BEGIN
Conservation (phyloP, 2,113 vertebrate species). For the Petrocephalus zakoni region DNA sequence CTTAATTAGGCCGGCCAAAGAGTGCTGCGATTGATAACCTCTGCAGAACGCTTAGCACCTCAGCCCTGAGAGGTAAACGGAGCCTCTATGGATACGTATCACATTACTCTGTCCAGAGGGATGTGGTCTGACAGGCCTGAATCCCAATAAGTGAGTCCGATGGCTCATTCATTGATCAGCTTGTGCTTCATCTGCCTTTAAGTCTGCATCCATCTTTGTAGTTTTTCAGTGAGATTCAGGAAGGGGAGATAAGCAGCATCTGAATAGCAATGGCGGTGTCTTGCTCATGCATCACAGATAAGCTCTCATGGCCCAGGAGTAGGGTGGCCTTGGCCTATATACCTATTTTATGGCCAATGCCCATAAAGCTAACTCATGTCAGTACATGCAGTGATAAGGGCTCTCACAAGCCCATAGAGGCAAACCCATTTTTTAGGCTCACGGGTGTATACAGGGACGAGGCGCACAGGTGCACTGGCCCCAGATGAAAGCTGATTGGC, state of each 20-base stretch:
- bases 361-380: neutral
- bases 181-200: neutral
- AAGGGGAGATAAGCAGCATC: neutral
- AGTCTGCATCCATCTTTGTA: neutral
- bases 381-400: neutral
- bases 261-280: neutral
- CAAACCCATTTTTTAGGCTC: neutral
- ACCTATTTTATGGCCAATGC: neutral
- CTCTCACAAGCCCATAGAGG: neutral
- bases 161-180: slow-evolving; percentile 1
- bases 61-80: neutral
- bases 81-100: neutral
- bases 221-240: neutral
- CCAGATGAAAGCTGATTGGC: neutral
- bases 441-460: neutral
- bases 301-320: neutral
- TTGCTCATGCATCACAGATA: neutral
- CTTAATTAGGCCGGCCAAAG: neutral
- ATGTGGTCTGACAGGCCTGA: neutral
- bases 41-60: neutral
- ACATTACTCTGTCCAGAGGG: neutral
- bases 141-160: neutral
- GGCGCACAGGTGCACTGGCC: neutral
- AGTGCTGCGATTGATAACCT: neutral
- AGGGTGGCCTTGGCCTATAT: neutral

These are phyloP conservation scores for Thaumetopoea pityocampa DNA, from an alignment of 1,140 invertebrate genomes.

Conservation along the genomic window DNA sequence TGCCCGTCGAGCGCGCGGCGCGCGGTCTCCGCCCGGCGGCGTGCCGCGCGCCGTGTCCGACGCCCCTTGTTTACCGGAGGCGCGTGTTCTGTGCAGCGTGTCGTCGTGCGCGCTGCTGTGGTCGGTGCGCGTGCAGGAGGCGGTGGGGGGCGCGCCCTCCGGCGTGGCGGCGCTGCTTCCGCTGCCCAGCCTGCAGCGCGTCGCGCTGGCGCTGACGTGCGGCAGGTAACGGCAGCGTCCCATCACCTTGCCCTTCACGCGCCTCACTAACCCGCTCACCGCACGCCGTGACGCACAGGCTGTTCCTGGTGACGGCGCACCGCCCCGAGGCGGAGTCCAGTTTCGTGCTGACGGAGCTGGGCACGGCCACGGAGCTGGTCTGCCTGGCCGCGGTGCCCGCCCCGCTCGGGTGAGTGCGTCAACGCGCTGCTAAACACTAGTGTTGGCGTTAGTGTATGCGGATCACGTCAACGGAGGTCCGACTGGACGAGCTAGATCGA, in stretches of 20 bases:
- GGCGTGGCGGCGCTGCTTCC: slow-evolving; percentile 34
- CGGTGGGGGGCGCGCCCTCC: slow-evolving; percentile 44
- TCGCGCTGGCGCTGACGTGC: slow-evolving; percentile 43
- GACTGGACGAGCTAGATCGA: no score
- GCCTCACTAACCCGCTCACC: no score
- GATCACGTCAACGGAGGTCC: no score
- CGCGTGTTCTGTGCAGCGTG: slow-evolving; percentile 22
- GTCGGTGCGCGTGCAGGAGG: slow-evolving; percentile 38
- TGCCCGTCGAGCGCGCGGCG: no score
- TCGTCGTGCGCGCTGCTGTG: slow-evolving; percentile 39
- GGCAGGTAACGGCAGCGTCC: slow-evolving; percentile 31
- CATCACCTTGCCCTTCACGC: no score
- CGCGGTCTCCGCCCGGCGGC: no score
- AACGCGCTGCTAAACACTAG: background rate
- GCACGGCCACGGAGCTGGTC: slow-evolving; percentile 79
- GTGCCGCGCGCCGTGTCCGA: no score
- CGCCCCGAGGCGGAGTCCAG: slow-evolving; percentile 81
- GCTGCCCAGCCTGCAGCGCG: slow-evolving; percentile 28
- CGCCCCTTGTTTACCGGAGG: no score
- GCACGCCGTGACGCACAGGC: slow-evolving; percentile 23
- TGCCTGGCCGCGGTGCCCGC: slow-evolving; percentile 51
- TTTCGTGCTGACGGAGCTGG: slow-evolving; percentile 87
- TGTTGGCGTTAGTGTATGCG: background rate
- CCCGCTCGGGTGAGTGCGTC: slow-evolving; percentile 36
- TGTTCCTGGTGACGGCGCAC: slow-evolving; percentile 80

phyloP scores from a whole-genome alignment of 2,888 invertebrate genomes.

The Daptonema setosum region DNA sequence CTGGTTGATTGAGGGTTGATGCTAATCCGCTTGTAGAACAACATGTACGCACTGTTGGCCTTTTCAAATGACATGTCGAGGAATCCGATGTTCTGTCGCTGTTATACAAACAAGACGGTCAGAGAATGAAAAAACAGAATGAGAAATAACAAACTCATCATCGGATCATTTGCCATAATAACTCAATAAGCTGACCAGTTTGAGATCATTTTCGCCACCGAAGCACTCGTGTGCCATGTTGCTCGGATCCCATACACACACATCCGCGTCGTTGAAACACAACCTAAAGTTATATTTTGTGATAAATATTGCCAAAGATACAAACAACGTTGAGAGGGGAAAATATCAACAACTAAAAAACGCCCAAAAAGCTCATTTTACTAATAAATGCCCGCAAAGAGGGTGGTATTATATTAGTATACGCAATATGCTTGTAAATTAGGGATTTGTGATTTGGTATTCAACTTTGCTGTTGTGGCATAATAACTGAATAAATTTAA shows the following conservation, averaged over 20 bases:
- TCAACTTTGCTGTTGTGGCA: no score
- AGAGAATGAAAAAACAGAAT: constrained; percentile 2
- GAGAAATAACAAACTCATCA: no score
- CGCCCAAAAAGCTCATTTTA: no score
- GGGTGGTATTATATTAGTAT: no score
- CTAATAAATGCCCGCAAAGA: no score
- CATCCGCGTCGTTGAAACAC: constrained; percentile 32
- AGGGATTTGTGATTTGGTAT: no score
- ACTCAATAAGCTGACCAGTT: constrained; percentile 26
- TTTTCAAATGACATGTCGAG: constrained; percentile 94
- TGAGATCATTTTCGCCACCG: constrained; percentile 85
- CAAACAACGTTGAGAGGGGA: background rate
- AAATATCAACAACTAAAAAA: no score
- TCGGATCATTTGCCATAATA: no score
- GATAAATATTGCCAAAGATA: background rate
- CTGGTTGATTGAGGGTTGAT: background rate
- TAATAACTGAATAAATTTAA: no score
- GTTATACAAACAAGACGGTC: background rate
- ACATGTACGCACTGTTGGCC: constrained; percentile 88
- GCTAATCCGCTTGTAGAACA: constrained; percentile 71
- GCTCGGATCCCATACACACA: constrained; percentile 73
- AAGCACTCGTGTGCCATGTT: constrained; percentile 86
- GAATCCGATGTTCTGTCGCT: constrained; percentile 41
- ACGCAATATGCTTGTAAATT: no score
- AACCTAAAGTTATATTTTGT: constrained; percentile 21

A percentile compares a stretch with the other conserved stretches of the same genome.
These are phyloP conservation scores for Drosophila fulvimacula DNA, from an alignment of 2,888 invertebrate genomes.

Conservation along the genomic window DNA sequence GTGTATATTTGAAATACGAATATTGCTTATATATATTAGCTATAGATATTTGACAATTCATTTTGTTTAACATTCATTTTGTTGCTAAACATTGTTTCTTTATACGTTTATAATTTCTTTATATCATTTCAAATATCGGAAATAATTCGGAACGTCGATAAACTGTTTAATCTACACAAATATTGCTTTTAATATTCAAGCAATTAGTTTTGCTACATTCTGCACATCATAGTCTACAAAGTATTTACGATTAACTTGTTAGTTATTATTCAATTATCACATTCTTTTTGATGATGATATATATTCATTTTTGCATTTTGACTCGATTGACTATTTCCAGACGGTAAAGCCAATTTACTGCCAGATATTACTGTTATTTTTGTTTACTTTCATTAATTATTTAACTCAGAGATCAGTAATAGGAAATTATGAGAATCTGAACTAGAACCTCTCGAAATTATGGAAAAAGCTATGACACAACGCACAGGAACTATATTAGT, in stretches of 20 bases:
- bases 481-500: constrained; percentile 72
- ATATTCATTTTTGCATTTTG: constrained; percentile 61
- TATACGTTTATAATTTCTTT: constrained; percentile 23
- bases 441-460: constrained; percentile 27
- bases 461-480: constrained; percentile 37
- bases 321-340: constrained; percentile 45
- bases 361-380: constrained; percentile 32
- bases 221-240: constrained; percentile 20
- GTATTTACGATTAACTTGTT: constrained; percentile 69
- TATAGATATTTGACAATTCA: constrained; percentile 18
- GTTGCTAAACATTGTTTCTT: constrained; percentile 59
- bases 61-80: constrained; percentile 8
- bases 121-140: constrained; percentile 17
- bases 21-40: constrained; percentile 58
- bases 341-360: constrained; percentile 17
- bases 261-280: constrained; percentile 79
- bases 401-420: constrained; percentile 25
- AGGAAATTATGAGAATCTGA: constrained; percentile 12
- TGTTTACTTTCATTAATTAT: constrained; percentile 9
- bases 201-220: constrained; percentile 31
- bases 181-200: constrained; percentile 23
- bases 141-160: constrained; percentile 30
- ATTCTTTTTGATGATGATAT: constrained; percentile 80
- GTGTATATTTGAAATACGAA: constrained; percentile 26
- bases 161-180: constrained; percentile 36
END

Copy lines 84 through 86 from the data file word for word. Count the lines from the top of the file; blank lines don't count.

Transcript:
- bases 481-500: constrained; percentile 72
- ATATTCATTTTTGCATTTTG: constrained; percentile 61
- TATACGTTTATAATTTCTTT: constrained; percentile 23